Andrew Wilkinson, History, Wadham
“Scrooge probably loved Christmas as a child”
Christmas gets worse year after year. It’s been over thirty-five years since Slade released ‘Merry Christmas Everybody’, and we’re still waiting for somebody to make a better Christmas song. Better than Slade! A bunch of long-haired glam rockers from the Black Country. A sad indictment. What’s more, when you were younger, you didn’t realise that those happy singalongs about Christmastime were by Cliff Richard. You didn’t know the pain then. You do now.
Christmas morning as a child, you excitedly unwrap all of the shiny things, which are great just because they’re shiny and they’re there and it’s Christmas. Now, you unwrap your four presents, realise that your friend left the price tag on and discover that they love you half as much as you do them. Objectively.
Christmas Day for many now means gritting your teeth through your Grandad’s sexist jokes, avoiding the gaze of that aunt whose car you threw up in when you were six, and forcing conversation about how well university is going, trying to hide the more salacious, specific reasons that you’re enjoying it.
When you were younger, none of this mattered. You had shiny things! And you spent your day throwing up in your aunt’s car, carefree.
Christmas is everywhere, for a quarter of a year. From Halloween onwards, everything from chocolates to insurance brokers adopt an Americanised, faux-cheerful ‘Christmassy’ cheese in their branding. I don’t want you to pretend my chocolate is made from the tears of reindeer, or buy a ‘Festive Loan’ with Ho Ho Ho-rrific levels of interest. Everywhere you turn, you’re slapped in the face with other peoples’ forced cheer. They’re all just compensating for the fact that they’re enjoying Christmas less these days, clearly. And mulled wine is horrible.
And then there’s Santa. That lovely magic man who brought you presents and joy when you were younger now just seems like a pathetic symbol of the consumer society we live in. Santa, you now realise, is Nike’s delivery man. He probably had a horrendous target to meet on Christmas Eve. He’s probably unionised. As you age, you realise your presents came, not from Lapland Elves and Will Ferrell, but from Chinese factory workers on less-than minimum wage.
So as you update your Facebook status on Christmas morning to an inane recognition of the date, and then hate yourself for doing so, remember this: Christmas is for the kids. Scrooge probably loved Christmas as a child. So enjoy your younger relatives’ glee on Christmas Day; remember how it felt; and try to hide the envy as best you can. Maybe buy yourself a shiny treat of your own.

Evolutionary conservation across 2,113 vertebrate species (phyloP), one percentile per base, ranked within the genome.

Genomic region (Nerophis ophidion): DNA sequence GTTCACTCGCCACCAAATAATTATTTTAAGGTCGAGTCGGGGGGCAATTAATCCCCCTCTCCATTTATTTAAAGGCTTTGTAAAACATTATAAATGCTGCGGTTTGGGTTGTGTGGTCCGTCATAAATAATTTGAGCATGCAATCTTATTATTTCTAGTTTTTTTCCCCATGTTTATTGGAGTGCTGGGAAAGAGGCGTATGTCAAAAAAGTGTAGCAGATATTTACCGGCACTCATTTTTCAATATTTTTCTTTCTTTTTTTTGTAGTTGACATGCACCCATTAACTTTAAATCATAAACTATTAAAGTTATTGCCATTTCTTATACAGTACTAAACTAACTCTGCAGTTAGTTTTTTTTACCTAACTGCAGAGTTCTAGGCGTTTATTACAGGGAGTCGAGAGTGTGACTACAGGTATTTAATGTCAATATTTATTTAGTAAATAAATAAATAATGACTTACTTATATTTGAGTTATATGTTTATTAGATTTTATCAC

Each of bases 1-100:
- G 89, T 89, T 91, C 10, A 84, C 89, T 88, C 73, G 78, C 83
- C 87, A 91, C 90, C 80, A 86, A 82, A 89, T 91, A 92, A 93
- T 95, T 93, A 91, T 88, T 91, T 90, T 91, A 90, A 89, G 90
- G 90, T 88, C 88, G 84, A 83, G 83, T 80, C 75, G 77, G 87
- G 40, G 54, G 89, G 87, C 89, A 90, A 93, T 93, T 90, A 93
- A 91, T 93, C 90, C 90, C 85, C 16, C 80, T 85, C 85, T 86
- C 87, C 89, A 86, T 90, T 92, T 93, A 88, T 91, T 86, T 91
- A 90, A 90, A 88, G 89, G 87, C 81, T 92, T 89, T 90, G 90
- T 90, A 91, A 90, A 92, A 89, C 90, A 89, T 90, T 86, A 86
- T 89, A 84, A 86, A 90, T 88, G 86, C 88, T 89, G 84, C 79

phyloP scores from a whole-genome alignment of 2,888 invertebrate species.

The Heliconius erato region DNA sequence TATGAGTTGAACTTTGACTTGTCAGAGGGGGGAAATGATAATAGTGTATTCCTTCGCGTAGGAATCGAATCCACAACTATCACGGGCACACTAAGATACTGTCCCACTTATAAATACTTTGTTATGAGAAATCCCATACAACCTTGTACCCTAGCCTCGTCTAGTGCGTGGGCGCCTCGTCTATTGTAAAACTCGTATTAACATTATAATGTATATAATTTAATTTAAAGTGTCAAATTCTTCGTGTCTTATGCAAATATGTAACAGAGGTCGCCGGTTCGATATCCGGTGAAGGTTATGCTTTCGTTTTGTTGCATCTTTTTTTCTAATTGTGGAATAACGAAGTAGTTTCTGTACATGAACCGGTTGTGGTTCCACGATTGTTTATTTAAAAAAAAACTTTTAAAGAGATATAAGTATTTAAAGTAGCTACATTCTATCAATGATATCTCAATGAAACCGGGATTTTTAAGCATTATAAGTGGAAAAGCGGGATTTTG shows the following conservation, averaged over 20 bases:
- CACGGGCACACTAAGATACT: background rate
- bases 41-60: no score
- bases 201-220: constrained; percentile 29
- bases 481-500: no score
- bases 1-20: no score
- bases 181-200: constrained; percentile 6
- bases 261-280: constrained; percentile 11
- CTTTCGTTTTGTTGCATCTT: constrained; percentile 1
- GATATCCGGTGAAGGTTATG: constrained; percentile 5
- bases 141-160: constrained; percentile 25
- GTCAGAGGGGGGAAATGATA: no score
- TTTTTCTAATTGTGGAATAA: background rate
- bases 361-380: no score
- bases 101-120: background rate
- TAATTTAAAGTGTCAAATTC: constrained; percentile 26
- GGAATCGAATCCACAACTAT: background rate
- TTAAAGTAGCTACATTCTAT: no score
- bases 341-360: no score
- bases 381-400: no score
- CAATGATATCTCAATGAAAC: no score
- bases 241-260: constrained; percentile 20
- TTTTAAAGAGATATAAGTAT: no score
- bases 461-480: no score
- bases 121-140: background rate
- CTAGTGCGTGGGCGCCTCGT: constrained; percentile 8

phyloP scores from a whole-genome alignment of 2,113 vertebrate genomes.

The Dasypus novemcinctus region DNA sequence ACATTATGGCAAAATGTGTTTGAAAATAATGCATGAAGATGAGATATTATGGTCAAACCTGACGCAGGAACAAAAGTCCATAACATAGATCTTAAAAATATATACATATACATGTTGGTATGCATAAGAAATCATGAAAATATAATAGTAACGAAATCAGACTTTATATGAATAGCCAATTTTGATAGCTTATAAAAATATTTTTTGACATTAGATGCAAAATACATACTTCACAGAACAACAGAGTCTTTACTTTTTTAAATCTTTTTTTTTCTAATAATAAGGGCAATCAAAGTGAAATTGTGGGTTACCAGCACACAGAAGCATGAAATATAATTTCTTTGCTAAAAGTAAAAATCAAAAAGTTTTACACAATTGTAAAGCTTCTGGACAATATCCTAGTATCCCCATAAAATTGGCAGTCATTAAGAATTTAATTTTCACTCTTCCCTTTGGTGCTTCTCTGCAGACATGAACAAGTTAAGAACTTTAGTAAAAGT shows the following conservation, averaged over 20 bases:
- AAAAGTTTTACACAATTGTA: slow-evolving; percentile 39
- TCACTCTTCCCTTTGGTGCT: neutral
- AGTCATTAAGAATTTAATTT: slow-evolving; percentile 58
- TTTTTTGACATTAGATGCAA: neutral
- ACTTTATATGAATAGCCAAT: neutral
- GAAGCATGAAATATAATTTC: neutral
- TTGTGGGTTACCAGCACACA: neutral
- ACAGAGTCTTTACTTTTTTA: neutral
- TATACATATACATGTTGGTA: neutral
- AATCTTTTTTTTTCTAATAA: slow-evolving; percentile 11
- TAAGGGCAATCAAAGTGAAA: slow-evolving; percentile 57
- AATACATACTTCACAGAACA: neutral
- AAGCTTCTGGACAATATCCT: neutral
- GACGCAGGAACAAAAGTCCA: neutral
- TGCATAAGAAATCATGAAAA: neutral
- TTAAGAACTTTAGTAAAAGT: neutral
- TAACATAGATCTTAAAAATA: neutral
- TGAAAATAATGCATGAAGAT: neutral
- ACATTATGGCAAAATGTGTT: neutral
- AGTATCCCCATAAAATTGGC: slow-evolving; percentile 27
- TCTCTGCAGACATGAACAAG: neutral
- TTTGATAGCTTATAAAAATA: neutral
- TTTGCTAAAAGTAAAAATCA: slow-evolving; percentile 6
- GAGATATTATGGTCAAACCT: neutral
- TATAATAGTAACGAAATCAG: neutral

Tom Gilligan, Philosophy and Theology, Worcester
“Christmas is a state of mind”
The idea that Christmas would become less fun or exciting as you grow up is a total revelation to me. It seems to suggest that as you get older things in you life get generally worse. This is not true. Contrary to popular belief, time is something you need not be afraid of, least of all at Christmas. I eagerly await the day when I’m wizened old man, telling my grandchildren outrageous stories of my ill spent youth and acting without any regard for the rules that govern the majority of society. Snoring my way through the ‘Doctor Who’ special after a good feed I see as an achievement; not something to be feared. I’m not quite wizened yet but Christmas is still lots of fun. Firstly I’m a student, which means Christmas starts ridiculously early so that everybody can cram in as much festive fun as possible before the term ends. Some would have you believe that this involved purely imbibing a criminally insane amount of free alcohol and mince pies. True but not the whole story. It also means fairy lights,secret Santa, trees, silly hats, Oxmas dinner and making paper streamers
Even though the majority of us know that “you know who” might not exist, it doesn’t mean the spirit of Christmas is dead. I know that if I didn’t get some walnuts and a tangerine at the bottom of my stocking, it just wouldn’t be Christmas. I look forward to the stomach ache that inevitably follows my festive over-consumption. Inside of us all there is our younger selves and Christmas is the time for us to embrace this. Even if all year round you are a pillar of maturity, sensible behaviour and moderation, the moment the first rendition of “Rudolf the red nosed reindeer” is stammeringly gasped out by a reception class, something within you will stir. Witness the way that parents seemingly go insane at Christmas time. They might lead you to believe that this is to provide the perfect Christmas for their “bundles of Joy” but in actual fact it’s the realisation that they can once again enjoy the whole fantastic world of Christmas, without accusations of immaturity. I don’t believe that any dad in that special red and white suit is having any less fun than his children.
Christmas is a state of mind. For good or for ill it has transcended a religious festival and evolved into something more. It’s a time when cheap and nasty is not scorned but welcomed with open arms. Plastic dancing Santas and houses attempting to create twenty four hour daylight are all just part of the fun of the season. We see in them our own ridiculous obsession with the season and we love it. While at any other time such things would cause me to stare in abject horror, at Christmas they are somehow okay. This is because deep down we all love Christmas for exactly the same reasons we did as children. It’s about presents, food, bright lights, shiny paper, broken toys, looking for batteries and most of all waiting up for hoof beats. Perhaps those who think that Christmas is no longer fun should take a long a hard look at the tacky shop windows and learn to laugh rather than scorn. If you can’t find Christmas fun, its nobody’s fault but your own.